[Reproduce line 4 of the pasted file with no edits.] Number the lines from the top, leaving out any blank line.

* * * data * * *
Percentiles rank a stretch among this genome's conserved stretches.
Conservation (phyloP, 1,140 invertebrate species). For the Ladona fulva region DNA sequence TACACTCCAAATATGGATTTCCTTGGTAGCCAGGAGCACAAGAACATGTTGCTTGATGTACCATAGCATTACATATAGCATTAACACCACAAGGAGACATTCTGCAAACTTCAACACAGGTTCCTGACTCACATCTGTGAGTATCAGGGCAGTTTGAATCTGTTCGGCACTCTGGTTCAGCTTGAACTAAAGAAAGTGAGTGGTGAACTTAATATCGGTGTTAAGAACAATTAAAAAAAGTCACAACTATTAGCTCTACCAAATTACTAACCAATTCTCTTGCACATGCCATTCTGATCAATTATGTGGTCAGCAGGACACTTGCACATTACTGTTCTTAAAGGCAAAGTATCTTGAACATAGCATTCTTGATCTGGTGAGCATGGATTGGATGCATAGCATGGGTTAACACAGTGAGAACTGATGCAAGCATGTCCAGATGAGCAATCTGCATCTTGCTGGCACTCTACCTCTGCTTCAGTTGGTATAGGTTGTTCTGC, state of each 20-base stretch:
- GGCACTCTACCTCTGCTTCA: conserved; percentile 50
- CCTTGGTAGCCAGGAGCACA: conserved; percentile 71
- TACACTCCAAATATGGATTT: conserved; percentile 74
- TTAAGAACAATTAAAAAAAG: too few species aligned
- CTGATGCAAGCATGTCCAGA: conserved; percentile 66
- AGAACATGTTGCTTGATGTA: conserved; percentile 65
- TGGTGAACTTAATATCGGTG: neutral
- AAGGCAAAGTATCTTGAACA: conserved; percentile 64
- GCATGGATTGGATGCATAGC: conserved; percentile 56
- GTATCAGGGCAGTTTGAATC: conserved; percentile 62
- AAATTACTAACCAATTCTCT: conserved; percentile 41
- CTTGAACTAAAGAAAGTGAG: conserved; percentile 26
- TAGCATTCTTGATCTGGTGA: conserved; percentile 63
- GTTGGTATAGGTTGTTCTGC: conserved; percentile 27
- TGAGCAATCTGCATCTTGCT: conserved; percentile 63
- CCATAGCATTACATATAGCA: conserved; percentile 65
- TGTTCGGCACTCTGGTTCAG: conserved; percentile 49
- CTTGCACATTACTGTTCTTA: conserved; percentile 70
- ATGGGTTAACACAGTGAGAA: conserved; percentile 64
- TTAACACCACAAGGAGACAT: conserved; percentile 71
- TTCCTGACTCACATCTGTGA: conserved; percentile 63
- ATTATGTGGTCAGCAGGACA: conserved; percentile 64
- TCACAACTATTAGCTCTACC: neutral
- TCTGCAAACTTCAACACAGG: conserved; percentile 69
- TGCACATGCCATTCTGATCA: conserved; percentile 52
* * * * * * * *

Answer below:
- CCTTGGTAGCCAGGAGCACA: conserved; percentile 71